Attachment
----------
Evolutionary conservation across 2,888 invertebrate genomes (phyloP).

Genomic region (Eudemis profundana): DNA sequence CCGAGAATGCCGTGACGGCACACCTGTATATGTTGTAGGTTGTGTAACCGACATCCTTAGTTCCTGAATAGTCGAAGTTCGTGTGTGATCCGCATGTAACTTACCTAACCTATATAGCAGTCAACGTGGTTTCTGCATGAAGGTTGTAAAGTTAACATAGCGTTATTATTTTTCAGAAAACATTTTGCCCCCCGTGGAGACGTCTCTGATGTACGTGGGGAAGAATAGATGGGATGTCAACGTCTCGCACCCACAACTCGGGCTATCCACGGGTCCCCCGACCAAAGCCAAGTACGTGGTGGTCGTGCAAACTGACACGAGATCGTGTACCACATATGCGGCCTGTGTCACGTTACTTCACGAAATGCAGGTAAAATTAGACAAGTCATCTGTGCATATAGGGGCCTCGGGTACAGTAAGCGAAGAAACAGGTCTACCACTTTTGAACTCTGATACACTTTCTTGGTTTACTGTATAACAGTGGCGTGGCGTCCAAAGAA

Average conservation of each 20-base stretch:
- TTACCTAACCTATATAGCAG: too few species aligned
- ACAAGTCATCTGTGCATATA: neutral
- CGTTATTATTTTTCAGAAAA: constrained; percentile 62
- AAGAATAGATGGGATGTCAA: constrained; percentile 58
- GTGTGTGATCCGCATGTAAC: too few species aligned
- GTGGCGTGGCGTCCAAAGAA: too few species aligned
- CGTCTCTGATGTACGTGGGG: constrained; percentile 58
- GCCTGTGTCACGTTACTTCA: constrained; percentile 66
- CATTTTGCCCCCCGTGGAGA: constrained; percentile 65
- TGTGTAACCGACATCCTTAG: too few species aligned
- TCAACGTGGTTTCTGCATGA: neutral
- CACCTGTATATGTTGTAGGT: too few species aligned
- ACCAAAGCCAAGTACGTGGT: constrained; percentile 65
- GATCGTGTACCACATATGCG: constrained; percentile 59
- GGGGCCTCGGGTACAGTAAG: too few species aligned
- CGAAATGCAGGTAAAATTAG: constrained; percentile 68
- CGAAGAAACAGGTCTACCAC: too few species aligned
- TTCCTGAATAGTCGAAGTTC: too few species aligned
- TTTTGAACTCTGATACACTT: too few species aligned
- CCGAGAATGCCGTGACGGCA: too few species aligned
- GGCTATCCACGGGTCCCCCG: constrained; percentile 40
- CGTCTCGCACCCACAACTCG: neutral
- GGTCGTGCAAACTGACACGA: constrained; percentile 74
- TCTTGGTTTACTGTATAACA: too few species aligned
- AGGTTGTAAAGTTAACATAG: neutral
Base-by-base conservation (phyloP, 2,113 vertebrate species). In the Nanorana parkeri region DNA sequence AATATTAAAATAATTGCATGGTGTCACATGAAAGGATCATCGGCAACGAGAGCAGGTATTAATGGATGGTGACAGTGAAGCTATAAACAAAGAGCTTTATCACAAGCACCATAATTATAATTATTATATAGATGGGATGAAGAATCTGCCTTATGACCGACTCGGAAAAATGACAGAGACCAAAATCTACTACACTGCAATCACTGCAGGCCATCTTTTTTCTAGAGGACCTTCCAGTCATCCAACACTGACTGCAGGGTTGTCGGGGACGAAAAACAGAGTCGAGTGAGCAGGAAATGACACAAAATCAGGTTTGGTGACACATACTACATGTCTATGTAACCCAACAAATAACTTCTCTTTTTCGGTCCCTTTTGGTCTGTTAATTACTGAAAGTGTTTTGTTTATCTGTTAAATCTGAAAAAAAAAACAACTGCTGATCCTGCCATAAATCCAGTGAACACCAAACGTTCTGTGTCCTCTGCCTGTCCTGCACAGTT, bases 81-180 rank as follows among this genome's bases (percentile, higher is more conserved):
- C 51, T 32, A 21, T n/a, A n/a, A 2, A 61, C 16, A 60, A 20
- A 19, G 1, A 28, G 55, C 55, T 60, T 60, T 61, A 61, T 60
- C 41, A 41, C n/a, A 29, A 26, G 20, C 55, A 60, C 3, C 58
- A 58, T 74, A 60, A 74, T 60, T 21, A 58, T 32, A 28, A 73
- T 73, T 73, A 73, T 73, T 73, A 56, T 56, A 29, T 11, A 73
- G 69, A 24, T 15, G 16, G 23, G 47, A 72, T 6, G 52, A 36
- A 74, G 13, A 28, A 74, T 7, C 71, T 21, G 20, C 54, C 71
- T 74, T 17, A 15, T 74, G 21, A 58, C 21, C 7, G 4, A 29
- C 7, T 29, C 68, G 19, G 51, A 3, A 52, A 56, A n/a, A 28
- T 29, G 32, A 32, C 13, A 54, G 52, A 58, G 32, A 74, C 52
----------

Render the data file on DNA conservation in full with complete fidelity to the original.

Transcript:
Evolutionary conservation across 2,888 invertebrate genomes (phyloP).

Genomic region (Eudemis profundana): DNA sequence CCGAGAATGCCGTGACGGCACACCTGTATATGTTGTAGGTTGTGTAACCGACATCCTTAGTTCCTGAATAGTCGAAGTTCGTGTGTGATCCGCATGTAACTTACCTAACCTATATAGCAGTCAACGTGGTTTCTGCATGAAGGTTGTAAAGTTAACATAGCGTTATTATTTTTCAGAAAACATTTTGCCCCCCGTGGAGACGTCTCTGATGTACGTGGGGAAGAATAGATGGGATGTCAACGTCTCGCACCCACAACTCGGGCTATCCACGGGTCCCCCGACCAAAGCCAAGTACGTGGTGGTCGTGCAAACTGACACGAGATCGTGTACCACATATGCGGCCTGTGTCACGTTACTTCACGAAATGCAGGTAAAATTAGACAAGTCATCTGTGCATATAGGGGCCTCGGGTACAGTAAGCGAAGAAACAGGTCTACCACTTTTGAACTCTGATACACTTTCTTGGTTTACTGTATAACAGTGGCGTGGCGTCCAAAGAA

Average conservation of each 20-base stretch:
- TTACCTAACCTATATAGCAG: too few species aligned
- ACAAGTCATCTGTGCATATA: neutral
- CGTTATTATTTTTCAGAAAA: constrained; percentile 62
- AAGAATAGATGGGATGTCAA: constrained; percentile 58
- GTGTGTGATCCGCATGTAAC: too few species aligned
- GTGGCGTGGCGTCCAAAGAA: too few species aligned
- CGTCTCTGATGTACGTGGGG: constrained; percentile 58
- GCCTGTGTCACGTTACTTCA: constrained; percentile 66
- CATTTTGCCCCCCGTGGAGA: constrained; percentile 65
- TGTGTAACCGACATCCTTAG: too few species aligned
- TCAACGTGGTTTCTGCATGA: neutral
- CACCTGTATATGTTGTAGGT: too few species aligned
- ACCAAAGCCAAGTACGTGGT: constrained; percentile 65
- GATCGTGTACCACATATGCG: constrained; percentile 59
- GGGGCCTCGGGTACAGTAAG: too few species aligned
- CGAAATGCAGGTAAAATTAG: constrained; percentile 68
- CGAAGAAACAGGTCTACCAC: too few species aligned
- TTCCTGAATAGTCGAAGTTC: too few species aligned
- TTTTGAACTCTGATACACTT: too few species aligned
- CCGAGAATGCCGTGACGGCA: too few species aligned
- GGCTATCCACGGGTCCCCCG: constrained; percentile 40
- CGTCTCGCACCCACAACTCG: neutral
- GGTCGTGCAAACTGACACGA: constrained; percentile 74
- TCTTGGTTTACTGTATAACA: too few species aligned
- AGGTTGTAAAGTTAACATAG: neutral
Base-by-base conservation (phyloP, 2,113 vertebrate species). In the Nanorana parkeri region DNA sequence AATATTAAAATAATTGCATGGTGTCACATGAAAGGATCATCGGCAACGAGAGCAGGTATTAATGGATGGTGACAGTGAAGCTATAAACAAAGAGCTTTATCACAAGCACCATAATTATAATTATTATATAGATGGGATGAAGAATCTGCCTTATGACCGACTCGGAAAAATGACAGAGACCAAAATCTACTACACTGCAATCACTGCAGGCCATCTTTTTTCTAGAGGACCTTCCAGTCATCCAACACTGACTGCAGGGTTGTCGGGGACGAAAAACAGAGTCGAGTGAGCAGGAAATGACACAAAATCAGGTTTGGTGACACATACTACATGTCTATGTAACCCAACAAATAACTTCTCTTTTTCGGTCCCTTTTGGTCTGTTAATTACTGAAAGTGTTTTGTTTATCTGTTAAATCTGAAAAAAAAAACAACTGCTGATCCTGCCATAAATCCAGTGAACACCAAACGTTCTGTGTCCTCTGCCTGTCCTGCACAGTT, bases 81-180 rank as follows among this genome's bases (percentile, higher is more conserved):
- C 51, T 32, A 21, T n/a, A n/a, A 2, A 61, C 16, A 60, A 20
- A 19, G 1, A 28, G 55, C 55, T 60, T 60, T 61, A 61, T 60
- C 41, A 41, C n/a, A 29, A 26, G 20, C 55, A 60, C 3, C 58
- A 58, T 74, A 60, A 74, T 60, T 21, A 58, T 32, A 28, A 73
- T 73, T 73, A 73, T 73, T 73, A 56, T 56, A 29, T 11, A 73
- G 69, A 24, T 15, G 16, G 23, G 47, A 72, T 6, G 52, A 36
- A 74, G 13, A 28, A 74, T 7, C 71, T 21, G 20, C 54, C 71
- T 74, T 17, A 15, T 74, G 21, A 58, C 21, C 7, G 4, A 29
- C 7, T 29, C 68, G 19, G 51, A 3, A 52, A 56, A n/a, A 28
- T 29, G 32, A 32, C 13, A 54, G 52, A 58, G 32, A 74, C 52